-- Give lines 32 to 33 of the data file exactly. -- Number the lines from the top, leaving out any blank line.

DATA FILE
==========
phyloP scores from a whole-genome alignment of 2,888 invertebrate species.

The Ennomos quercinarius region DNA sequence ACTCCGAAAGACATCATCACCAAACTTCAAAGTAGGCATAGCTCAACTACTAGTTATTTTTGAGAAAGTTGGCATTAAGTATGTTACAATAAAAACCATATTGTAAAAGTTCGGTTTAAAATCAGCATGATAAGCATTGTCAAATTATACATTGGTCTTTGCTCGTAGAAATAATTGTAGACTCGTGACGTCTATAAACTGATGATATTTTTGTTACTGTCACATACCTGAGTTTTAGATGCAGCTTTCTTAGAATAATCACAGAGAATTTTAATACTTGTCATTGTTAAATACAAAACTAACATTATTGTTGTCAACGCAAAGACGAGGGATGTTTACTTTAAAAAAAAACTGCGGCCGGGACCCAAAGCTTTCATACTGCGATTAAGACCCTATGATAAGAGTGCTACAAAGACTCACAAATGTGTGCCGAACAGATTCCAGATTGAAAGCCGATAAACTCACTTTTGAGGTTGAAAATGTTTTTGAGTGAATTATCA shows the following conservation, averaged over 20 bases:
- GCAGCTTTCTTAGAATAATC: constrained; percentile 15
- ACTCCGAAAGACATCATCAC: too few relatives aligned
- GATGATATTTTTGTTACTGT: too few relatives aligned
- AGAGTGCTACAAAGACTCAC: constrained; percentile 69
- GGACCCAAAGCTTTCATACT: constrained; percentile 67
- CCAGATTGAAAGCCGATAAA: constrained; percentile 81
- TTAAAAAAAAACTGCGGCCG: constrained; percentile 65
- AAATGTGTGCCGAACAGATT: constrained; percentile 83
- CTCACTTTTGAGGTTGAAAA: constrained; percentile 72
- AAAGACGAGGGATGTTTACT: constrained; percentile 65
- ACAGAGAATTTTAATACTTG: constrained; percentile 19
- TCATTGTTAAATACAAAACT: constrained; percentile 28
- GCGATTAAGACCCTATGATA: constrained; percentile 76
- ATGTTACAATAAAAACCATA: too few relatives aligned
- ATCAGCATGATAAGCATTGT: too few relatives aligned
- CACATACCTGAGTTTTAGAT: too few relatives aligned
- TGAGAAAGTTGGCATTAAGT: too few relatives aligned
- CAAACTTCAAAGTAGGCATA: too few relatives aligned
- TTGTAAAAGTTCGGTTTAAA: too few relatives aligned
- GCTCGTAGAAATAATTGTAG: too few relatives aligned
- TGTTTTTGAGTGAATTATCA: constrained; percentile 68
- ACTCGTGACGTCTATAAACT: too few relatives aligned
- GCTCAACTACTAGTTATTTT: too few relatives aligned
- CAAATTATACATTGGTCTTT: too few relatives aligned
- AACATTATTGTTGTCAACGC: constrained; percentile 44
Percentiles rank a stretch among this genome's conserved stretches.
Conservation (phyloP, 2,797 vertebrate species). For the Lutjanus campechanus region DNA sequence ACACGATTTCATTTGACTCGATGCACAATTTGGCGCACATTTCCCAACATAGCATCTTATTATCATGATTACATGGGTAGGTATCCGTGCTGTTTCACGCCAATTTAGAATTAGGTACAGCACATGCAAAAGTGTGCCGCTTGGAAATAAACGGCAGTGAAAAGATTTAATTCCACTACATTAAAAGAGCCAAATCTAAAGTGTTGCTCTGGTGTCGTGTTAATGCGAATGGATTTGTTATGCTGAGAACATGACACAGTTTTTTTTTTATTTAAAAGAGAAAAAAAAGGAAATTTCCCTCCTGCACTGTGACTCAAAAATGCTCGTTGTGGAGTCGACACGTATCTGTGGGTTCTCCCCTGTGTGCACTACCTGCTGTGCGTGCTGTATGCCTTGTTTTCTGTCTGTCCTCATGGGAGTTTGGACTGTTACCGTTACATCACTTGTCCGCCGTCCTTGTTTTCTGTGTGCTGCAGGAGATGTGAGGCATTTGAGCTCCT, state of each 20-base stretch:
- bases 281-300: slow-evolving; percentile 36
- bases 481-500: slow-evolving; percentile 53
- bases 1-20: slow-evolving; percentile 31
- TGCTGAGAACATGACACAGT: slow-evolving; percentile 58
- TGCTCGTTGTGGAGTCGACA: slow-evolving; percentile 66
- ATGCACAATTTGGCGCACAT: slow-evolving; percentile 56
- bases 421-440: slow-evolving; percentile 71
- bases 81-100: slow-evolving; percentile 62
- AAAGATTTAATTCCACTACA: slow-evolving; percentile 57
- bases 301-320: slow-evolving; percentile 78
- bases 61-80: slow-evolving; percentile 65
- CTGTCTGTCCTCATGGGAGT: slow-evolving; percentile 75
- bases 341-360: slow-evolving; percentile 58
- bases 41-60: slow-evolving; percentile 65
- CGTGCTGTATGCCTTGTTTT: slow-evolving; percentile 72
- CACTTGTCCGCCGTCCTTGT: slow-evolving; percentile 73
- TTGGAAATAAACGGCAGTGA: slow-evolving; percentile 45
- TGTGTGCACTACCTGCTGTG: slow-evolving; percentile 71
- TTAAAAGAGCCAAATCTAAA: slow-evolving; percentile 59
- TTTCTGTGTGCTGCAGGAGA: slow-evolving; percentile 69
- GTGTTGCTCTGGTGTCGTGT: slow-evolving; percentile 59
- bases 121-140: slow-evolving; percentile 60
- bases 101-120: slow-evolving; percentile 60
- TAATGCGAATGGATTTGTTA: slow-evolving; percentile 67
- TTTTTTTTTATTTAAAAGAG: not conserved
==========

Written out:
- bases 1-20: slow-evolving; percentile 31
- TGCTGAGAACATGACACAGT: slow-evolving; percentile 58